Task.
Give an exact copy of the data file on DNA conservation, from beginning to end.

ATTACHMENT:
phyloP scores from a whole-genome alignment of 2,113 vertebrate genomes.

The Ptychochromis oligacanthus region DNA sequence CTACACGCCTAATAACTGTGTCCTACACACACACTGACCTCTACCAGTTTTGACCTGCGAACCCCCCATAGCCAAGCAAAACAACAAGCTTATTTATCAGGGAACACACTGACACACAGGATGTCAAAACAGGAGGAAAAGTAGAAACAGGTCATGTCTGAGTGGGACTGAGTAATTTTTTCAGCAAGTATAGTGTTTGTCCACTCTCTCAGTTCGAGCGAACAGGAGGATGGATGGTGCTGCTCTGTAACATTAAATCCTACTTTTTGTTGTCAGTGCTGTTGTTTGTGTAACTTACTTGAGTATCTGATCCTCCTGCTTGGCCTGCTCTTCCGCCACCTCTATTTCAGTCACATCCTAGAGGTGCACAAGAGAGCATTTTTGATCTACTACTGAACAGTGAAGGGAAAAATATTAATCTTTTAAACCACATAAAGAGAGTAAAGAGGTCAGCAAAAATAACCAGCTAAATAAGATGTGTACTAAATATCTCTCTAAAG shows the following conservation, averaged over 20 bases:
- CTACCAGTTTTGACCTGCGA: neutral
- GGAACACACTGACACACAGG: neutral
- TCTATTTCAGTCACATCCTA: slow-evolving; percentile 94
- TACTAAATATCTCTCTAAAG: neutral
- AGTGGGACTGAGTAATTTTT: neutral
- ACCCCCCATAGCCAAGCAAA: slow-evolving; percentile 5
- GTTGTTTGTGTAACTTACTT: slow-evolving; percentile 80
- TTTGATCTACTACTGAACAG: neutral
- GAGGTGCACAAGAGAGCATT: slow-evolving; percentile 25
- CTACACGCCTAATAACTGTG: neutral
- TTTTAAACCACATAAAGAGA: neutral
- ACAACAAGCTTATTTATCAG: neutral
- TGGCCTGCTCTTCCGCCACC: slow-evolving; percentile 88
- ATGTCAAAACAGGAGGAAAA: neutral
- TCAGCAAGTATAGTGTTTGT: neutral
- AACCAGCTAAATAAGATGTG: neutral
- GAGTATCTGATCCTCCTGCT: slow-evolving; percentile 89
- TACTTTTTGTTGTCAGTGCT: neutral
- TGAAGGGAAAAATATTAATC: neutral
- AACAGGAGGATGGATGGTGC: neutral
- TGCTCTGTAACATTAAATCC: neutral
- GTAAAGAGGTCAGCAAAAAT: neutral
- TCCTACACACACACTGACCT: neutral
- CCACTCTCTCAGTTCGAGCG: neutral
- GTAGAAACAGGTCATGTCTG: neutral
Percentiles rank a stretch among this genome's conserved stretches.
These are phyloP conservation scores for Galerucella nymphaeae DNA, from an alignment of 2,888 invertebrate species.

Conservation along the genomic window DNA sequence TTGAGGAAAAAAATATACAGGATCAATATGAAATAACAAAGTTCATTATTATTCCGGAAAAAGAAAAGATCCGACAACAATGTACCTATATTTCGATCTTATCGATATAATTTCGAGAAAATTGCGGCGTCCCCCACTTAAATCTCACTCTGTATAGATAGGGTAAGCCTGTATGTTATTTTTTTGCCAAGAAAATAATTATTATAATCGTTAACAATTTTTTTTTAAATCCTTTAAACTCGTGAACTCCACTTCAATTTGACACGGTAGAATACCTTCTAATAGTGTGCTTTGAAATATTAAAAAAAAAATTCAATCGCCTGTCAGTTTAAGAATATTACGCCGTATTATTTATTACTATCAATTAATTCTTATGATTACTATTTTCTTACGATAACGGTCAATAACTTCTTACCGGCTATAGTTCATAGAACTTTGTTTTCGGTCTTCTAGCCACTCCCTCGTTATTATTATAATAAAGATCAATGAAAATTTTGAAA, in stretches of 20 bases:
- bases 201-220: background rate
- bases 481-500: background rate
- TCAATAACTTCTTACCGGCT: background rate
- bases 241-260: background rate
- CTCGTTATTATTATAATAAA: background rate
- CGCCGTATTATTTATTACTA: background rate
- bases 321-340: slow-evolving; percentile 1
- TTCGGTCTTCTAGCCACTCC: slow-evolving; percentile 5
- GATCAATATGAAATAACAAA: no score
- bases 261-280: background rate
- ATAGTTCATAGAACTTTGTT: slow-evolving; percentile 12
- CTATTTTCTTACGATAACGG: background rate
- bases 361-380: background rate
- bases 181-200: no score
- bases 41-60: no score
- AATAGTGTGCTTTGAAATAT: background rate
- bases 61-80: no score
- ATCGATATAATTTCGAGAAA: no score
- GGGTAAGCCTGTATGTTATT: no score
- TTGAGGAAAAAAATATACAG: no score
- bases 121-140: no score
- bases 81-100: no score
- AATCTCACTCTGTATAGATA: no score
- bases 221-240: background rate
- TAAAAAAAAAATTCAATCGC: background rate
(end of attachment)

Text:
phyloP scores from a whole-genome alignment of 2,113 vertebrate genomes.

The Ptychochromis oligacanthus region DNA sequence CTACACGCCTAATAACTGTGTCCTACACACACACTGACCTCTACCAGTTTTGACCTGCGAACCCCCCATAGCCAAGCAAAACAACAAGCTTATTTATCAGGGAACACACTGACACACAGGATGTCAAAACAGGAGGAAAAGTAGAAACAGGTCATGTCTGAGTGGGACTGAGTAATTTTTTCAGCAAGTATAGTGTTTGTCCACTCTCTCAGTTCGAGCGAACAGGAGGATGGATGGTGCTGCTCTGTAACATTAAATCCTACTTTTTGTTGTCAGTGCTGTTGTTTGTGTAACTTACTTGAGTATCTGATCCTCCTGCTTGGCCTGCTCTTCCGCCACCTCTATTTCAGTCACATCCTAGAGGTGCACAAGAGAGCATTTTTGATCTACTACTGAACAGTGAAGGGAAAAATATTAATCTTTTAAACCACATAAAGAGAGTAAAGAGGTCAGCAAAAATAACCAGCTAAATAAGATGTGTACTAAATATCTCTCTAAAG shows the following conservation, averaged over 20 bases:
- CTACCAGTTTTGACCTGCGA: neutral
- GGAACACACTGACACACAGG: neutral
- TCTATTTCAGTCACATCCTA: slow-evolving; percentile 94
- TACTAAATATCTCTCTAAAG: neutral
- AGTGGGACTGAGTAATTTTT: neutral
- ACCCCCCATAGCCAAGCAAA: slow-evolving; percentile 5
- GTTGTTTGTGTAACTTACTT: slow-evolving; percentile 80
- TTTGATCTACTACTGAACAG: neutral
- GAGGTGCACAAGAGAGCATT: slow-evolving; percentile 25
- CTACACGCCTAATAACTGTG: neutral
- TTTTAAACCACATAAAGAGA: neutral
- ACAACAAGCTTATTTATCAG: neutral
- TGGCCTGCTCTTCCGCCACC: slow-evolving; percentile 88
- ATGTCAAAACAGGAGGAAAA: neutral
- TCAGCAAGTATAGTGTTTGT: neutral
- AACCAGCTAAATAAGATGTG: neutral
- GAGTATCTGATCCTCCTGCT: slow-evolving; percentile 89
- TACTTTTTGTTGTCAGTGCT: neutral
- TGAAGGGAAAAATATTAATC: neutral
- AACAGGAGGATGGATGGTGC: neutral
- TGCTCTGTAACATTAAATCC: neutral
- GTAAAGAGGTCAGCAAAAAT: neutral
- TCCTACACACACACTGACCT: neutral
- CCACTCTCTCAGTTCGAGCG: neutral
- GTAGAAACAGGTCATGTCTG: neutral
Percentiles rank a stretch among this genome's conserved stretches.
These are phyloP conservation scores for Galerucella nymphaeae DNA, from an alignment of 2,888 invertebrate species.

Conservation along the genomic window DNA sequence TTGAGGAAAAAAATATACAGGATCAATATGAAATAACAAAGTTCATTATTATTCCGGAAAAAGAAAAGATCCGACAACAATGTACCTATATTTCGATCTTATCGATATAATTTCGAGAAAATTGCGGCGTCCCCCACTTAAATCTCACTCTGTATAGATAGGGTAAGCCTGTATGTTATTTTTTTGCCAAGAAAATAATTATTATAATCGTTAACAATTTTTTTTTAAATCCTTTAAACTCGTGAACTCCACTTCAATTTGACACGGTAGAATACCTTCTAATAGTGTGCTTTGAAATATTAAAAAAAAAATTCAATCGCCTGTCAGTTTAAGAATATTACGCCGTATTATTTATTACTATCAATTAATTCTTATGATTACTATTTTCTTACGATAACGGTCAATAACTTCTTACCGGCTATAGTTCATAGAACTTTGTTTTCGGTCTTCTAGCCACTCCCTCGTTATTATTATAATAAAGATCAATGAAAATTTTGAAA, in stretches of 20 bases:
- bases 201-220: background rate
- bases 481-500: background rate
- TCAATAACTTCTTACCGGCT: background rate
- bases 241-260: background rate
- CTCGTTATTATTATAATAAA: background rate
- CGCCGTATTATTTATTACTA: background rate
- bases 321-340: slow-evolving; percentile 1
- TTCGGTCTTCTAGCCACTCC: slow-evolving; percentile 5
- GATCAATATGAAATAACAAA: no score
- bases 261-280: background rate
- ATAGTTCATAGAACTTTGTT: slow-evolving; percentile 12
- CTATTTTCTTACGATAACGG: background rate
- bases 361-380: background rate
- bases 181-200: no score
- bases 41-60: no score
- AATAGTGTGCTTTGAAATAT: background rate
- bases 61-80: no score
- ATCGATATAATTTCGAGAAA: no score
- GGGTAAGCCTGTATGTTATT: no score
- TTGAGGAAAAAAATATACAG: no score
- bases 121-140: no score
- bases 81-100: no score
- AATCTCACTCTGTATAGATA: no score
- bases 221-240: background rate
- TAAAAAAAAAATTCAATCGC: background rate